Actress spreads awareness of cervical cancer
Published: Tuesday, October 4, 2005
Updated: Thursday, September 4, 2008 13:09
Actress JoAnna Garcia of the WB series Reba was at the Make the Connection cervical cancer awareness campaign stop at International Plaza on Friday alongside Anna Giuliano of the H. Lee Moffitt Cancer Center to promote the awareness of cervical cancer and the virus that causes it. The event invited girls and women to talk to the actress and medical professionals about the disease and make bracelets for themselves and friends to spread awareness of a disease diagnosed in approximately 500,000 women each year.
"The campaign isn't just about getting education out there and knowledge," said Garcia, a Tampa native and daughter of an obstetrician-gynecologist. "It's about something a little more personal and I feel really proud and more passionate than ever about getting the message out."
"It's our age group this affects - this is something we need to talk about," Garcia said of the human papillomavirus (HPV), the cause of cervical cancer. The virus is most prevalent in people aged 18-24.
"Most people think that it is genetic," Giuliano said. "It is not; it is spread through intimate contact. There are no symptoms, so it can be easily spread without a person even knowing that they have it."
Due to this, 80 percent of women who have sex will become infected with HPV by the age of 50. According to a survey done in conjunction with the Make the Connection campaign, 82 percent of Florida physicians surveyed agreed or strongly agreed that their adult patients are at risk for contracting HPV.
"Cervical cancer is the second-most common cancer affecting women and the second-leading cause of cancer death in women worldwide," Giuliano said.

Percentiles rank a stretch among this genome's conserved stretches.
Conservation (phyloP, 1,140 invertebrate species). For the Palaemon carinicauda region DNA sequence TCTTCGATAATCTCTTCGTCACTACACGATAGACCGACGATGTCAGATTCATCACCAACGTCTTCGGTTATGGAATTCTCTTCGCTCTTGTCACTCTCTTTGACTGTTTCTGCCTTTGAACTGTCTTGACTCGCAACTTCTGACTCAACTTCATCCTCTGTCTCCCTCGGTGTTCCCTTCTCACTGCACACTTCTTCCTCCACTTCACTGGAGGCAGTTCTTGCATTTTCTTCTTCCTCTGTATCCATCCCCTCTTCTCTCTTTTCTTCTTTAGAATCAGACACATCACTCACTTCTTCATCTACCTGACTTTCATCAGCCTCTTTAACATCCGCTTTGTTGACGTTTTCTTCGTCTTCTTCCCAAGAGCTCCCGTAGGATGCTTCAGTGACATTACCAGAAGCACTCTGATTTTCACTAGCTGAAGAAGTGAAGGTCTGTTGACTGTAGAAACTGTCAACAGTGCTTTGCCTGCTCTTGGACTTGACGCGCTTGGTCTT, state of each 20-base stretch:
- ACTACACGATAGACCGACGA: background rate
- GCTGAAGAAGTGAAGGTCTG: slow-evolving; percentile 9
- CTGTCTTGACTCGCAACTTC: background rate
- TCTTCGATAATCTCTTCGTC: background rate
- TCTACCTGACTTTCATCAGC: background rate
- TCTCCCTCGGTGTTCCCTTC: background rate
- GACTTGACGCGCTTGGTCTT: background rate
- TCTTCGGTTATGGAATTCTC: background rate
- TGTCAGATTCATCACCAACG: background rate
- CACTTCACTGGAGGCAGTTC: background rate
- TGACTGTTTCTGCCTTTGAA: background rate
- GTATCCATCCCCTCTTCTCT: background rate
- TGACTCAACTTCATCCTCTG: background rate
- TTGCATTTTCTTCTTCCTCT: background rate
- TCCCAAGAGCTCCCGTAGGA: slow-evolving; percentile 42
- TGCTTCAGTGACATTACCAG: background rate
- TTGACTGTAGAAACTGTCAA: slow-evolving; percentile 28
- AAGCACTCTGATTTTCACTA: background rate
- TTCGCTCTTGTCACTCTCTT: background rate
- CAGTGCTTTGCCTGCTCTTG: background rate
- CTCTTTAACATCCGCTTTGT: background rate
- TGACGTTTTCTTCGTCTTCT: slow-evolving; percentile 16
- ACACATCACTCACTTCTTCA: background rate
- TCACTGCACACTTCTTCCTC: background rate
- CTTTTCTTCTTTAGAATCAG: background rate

The survey found that 87 percent of women 17-24 surveyed in Florida indicated they knew "little" or "almost nothing" about cervical cancer. USF student Vanessa Cruz falls into that category. Cruz, a criminology sophomore, attended the event with her brother and sister while out shopping.
"I didn't know anything. I'd never heard of it," she said. Her sister Natalie, a high school freshman, said that she learned about HPV in eighth grade.
"We learned about it; basically, it's a disease that women this age sometimes get. I think there's a cure," she said.
There are various treatment options for both cervical cancer and pre-cancerous cells, but according to Giuliano, the most important piece of advice is that it is preventable if women get Pap tests regularly. Giuliano advises women to talk to their doctors and discuss how often they should have routine Pap tests to check for HPV. Pap tests can be provided for students through Student Health Services as well as at their doctors' offices.
The virus itself has more than 100 types and 30 variations that infect the genital areas of women and men, including genital warts. Other variations of the virus can clear on their own, symptom free, in one to two years.
Friday's event at International Plaza was the kickoff of the Make the Connection campaign, which will travel the country to spread empowerment, awareness and prevention of cervical cancer and HPV. Bracelet kits and information can be found on the campaign's Web site, www.maketheconnection.org.